Aaron Gordon both legs over the mascot, ball-under-the-legs dunk (VIDEO)

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TORONTO — Zach LaVine won the NBA All-Star Saturday Dunk Contest, but in an epic night for my money this was the single best dunk.

Orlando’s Aaron Gordon broke ground with this one — guys have jumped over mascots and other players before (and a Kia hood), but by splitting their legs apart. Gordon just put both legs over Stuff (that’s the mascot’s name, Stuff the Magic Dragon, I don’t make this up) — and took the ball off the mascot’s head, went under his legs, and threw it down.

Insane.

Gordon deserved a trophy for his performance in this dunk contest.

Zach LaVine edges Aaron Gordon in epic, insane Dunk Contest

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TORONTO — That. Was. Amazing.

In a dunk contest that will go down with the all-time greats — Jordan vs. Dominique, Dr. J from the free throw line — Minnesota’s Zach LaVine defended his dunk contest title. Barely. Because Orlando’s Aaron Gordon was doing dunks nobody had ever seen before.

And LaVine was bringing it just as hard.

The two men advanced to the finals — dismissing Will Barton and Andre Drummond, each of whom had good dunks — and that was when it got wild.

There were four second-round dunks, and four perfect scores of 50. (That was in spite of Shaq, who wanted to give nines for second attempts.)

“I was prepared for four (second round dunks),” LaVine said. “To tell the truth, he came with something that no one else has done. He did two dunks that were just crazy with the mascots, jumping over them. We just kept pushing each other until the last dunk. I’ve got to give it up to my boy Will “The Thrill” Barton. It’s because of him I think I won. Because he said try to go from the free-throw line. I’d never done that before, and I just tried it. So I guess it was a great dunk. I think it was the best one ever.”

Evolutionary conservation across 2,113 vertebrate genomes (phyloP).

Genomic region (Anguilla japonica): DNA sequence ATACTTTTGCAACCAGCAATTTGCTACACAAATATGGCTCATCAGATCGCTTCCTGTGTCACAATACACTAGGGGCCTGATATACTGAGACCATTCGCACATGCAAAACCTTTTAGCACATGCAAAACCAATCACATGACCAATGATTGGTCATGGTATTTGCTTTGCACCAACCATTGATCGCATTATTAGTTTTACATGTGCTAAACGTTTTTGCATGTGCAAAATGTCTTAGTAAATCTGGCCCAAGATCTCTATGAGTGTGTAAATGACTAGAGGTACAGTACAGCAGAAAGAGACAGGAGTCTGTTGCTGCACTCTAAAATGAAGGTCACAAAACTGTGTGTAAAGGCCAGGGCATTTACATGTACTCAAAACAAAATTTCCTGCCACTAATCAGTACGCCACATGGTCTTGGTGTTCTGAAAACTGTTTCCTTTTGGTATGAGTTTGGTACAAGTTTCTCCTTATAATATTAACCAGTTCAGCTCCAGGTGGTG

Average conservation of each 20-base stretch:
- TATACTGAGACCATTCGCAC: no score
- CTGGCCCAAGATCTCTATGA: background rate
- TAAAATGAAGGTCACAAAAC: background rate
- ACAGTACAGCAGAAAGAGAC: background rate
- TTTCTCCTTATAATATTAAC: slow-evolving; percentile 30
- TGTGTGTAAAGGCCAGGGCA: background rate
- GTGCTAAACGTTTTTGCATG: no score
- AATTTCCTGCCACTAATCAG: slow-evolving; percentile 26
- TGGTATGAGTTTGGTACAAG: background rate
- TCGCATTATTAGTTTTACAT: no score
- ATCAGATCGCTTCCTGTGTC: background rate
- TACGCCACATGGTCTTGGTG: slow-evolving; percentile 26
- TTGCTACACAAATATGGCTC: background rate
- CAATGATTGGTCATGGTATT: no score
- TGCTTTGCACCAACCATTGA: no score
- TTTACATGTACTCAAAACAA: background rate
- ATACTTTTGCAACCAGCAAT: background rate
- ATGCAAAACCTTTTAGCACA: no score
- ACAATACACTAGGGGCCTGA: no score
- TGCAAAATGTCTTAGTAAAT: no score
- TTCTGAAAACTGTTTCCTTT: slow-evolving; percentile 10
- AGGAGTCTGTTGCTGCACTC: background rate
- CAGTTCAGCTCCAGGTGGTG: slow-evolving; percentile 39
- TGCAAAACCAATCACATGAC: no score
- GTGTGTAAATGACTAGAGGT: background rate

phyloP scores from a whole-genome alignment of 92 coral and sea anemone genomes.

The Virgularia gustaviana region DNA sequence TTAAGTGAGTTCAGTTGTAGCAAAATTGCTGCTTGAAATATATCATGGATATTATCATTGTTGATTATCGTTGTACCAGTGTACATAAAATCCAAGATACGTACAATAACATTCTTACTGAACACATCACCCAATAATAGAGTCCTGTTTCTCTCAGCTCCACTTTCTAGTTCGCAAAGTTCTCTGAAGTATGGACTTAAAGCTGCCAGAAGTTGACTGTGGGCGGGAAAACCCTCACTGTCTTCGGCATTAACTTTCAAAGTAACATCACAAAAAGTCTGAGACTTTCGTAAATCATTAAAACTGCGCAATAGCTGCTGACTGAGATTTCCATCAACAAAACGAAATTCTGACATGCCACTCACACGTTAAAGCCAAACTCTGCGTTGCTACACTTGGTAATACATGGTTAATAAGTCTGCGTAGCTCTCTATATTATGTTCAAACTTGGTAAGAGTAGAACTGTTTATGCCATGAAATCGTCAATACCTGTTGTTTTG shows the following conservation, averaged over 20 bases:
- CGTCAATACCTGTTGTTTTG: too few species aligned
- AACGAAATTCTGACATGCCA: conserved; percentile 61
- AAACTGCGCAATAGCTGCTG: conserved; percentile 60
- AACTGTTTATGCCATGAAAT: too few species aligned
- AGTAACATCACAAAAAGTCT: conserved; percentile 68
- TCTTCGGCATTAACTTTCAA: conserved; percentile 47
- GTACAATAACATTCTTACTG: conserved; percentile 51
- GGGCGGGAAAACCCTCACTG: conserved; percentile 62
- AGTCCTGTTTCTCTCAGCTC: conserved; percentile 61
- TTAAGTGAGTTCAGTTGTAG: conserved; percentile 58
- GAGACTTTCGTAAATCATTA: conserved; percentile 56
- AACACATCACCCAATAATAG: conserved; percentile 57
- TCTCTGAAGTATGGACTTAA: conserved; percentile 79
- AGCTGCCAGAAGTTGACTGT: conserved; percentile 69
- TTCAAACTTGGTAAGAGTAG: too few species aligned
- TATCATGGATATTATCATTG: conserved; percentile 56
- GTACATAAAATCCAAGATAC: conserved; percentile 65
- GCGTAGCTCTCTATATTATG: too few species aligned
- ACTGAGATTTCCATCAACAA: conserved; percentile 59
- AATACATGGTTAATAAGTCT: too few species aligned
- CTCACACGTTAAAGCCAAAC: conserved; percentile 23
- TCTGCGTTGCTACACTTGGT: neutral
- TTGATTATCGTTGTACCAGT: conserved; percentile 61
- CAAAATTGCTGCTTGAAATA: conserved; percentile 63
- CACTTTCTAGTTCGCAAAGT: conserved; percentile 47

The Air Canada Centre crowd was exploding with every dunk. The two men went to a dunk-off — and got two more 50s.

“If I knew it was going to be like that, I would have prepared better and we would have been here dunking all night, going back 50 after 50 after 50 after 50,” Gordon said. “We would have been here all night. I didn’t know it was going to be like that. I was just hoping Zach was going to miss, and it wasn’t going to happen. You could see as my facial expressions when Zach dunks it, it’s like okay, that’s a 50. Like I know we’re going to have to dunk again.”

So they went to a second-round of overtime, where LaVine put up another 50 and won the contest.

Gordon was close to perfect.

Zach LaVine can flat-out fly.

Magic’s Aaron Gordon with the over-the-mascot mad dunk

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TORONTO — Aaron Gordon was giving Zach LaVine all he could handle in the Dunk Contest.

He blew the lid off the Air Canada Centre with this dunk in the first round — and it wasn’t even his best dunk of the night. Never seen this before.

This dunk contest was awesome, so much more video to come.

Zach LaVine opens Slam Dunk Contest title defense with spectacular behind-the-back slam (VIDEO)

during the BBVA Compass Rising Stars Challenge 2016 at Air Canada Centre on February 12, 2016 in Toronto, Canada. NOTE TO USER: User expressly acknowledges and agrees that, by downloading and/or using this Photograph, user is consenting to the terms and conditions of the Getty Images License Agreement.
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TORONTO — Zach LaVine clearly heard all the talk that Aaron Gordon or Will Barton had a chance to upset him in the Slam Dunk Contest. He came out ready to prove his superiority right off the bat. This behind-the-back slam was his first attempt of the night:

Even better was the reaction, both from Andre Drummond and from LaVine’s Minnesota teammates: